A Forsyth County mom is “cautiously excited” about new measures that Gov. Nathan Deal is supporting regarding the use of cannabis oil for epileptic disorders.
“This is obviously something we’re going to watch,” said Kristi Baggarly, whose 3-year-old daughter may benefit from use of the oil. “I know with 100 percent certainty that [Gov. Deal] has spoken to the FDA and has been reaching out and making plans for this to happen, and to me that’s huge.” On Thursday, Deal’s office issued a statement noting that the governor has consulted with the federal Food and Drug Administration on how the state can begin legal clinical trials with cannabis oil products at Georgia egents University Augusta, formerly known as the Medical College of Georgia.
Baggarly’s middle child, Kendle, 3, suffers from intractable seizures which may be helped by cannabis oil.
The family watched with much interest as House Bill 885 weaved its way through the 2014 Georgia General Assembly, before finally being defeated. Authored by District 141 state Rep. Allen Peake, the bill focused on the use of cannabis oil, which comes from the marijuana plant, for patients like Kendle, who suffer from extreme forms of epilepsy.
While the bill failed, Baggarly is hopeful that Deal’s recently announced efforts might help it pass during next year’s session or bring about some other change to allow the use of the oil for patients like her daughter. According to the release, Deal said “the most promising solution involves pairing GRU with a private pharmaceutical company that has developed a purified liquid cannabinoid currently in the FDA testing phase.” The university could create trials for children with epileptic disorders.
“We have talked with the pharmaceutical company to gauge interest,” Deal said in the statement. “And the company is willing to continue those initial talks.” The release also noted that GRU could also potentially pursue trials that use oil obtained from cannabis grown by the National Institute on Drug Abuse at its farm at the University of Mississippi. That option would take longer, however, as researchers would have to work through an approval process with the FDA. “We do not see these options as mutually exclusive,” Deal said, in the statement. “And we’re looking to move forward on both options at this time.”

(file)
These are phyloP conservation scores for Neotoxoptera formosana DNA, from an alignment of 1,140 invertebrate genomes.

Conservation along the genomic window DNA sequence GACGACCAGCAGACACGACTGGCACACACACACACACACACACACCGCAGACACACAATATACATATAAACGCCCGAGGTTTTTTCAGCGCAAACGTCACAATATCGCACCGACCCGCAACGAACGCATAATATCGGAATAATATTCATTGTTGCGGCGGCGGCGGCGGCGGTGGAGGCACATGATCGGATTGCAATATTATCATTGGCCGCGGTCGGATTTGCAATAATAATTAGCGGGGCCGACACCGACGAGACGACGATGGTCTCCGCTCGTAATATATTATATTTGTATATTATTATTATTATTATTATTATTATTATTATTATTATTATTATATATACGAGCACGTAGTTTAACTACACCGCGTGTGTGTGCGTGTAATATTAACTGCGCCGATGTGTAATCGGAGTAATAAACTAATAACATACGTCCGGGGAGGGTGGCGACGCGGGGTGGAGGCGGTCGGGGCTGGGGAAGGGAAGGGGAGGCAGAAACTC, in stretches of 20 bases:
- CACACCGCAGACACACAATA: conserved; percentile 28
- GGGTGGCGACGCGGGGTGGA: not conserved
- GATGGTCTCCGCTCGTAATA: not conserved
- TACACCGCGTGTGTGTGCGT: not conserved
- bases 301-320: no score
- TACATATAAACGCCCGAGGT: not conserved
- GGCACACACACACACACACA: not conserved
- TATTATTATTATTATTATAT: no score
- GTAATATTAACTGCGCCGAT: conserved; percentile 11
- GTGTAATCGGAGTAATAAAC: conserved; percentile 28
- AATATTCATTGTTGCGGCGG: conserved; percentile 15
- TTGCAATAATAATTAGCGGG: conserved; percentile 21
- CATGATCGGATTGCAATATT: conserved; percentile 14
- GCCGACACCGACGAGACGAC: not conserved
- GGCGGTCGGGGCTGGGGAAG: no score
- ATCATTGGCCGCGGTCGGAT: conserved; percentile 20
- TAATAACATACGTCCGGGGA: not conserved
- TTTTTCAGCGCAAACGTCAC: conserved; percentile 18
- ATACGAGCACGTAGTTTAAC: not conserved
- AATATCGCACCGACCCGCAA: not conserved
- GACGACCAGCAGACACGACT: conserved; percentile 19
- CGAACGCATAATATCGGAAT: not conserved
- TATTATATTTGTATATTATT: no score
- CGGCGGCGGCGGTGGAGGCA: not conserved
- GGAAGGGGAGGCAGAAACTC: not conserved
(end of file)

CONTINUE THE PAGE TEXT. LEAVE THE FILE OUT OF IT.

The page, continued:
That’s good news for the Baggerly family, which includes husband Wade and their two other daughters, 5-year-old Annie Lynn and 4-month-old Kimber, and other families in Georgia with children who suffer this condition.
“I don’t know of any other state in the nation that has the governor reaching out to the FDA and trying to get this for their state,” Kristi Baggerly said. “I think that has potential to be huge not only for Georgia, but nationally. If the deep South, Georgia, the Bible Belt, is saying they’re ready for change at the executive level, I think that speaks volumes to the federal level that it’s time to reschedule marijuana and be able to study it.”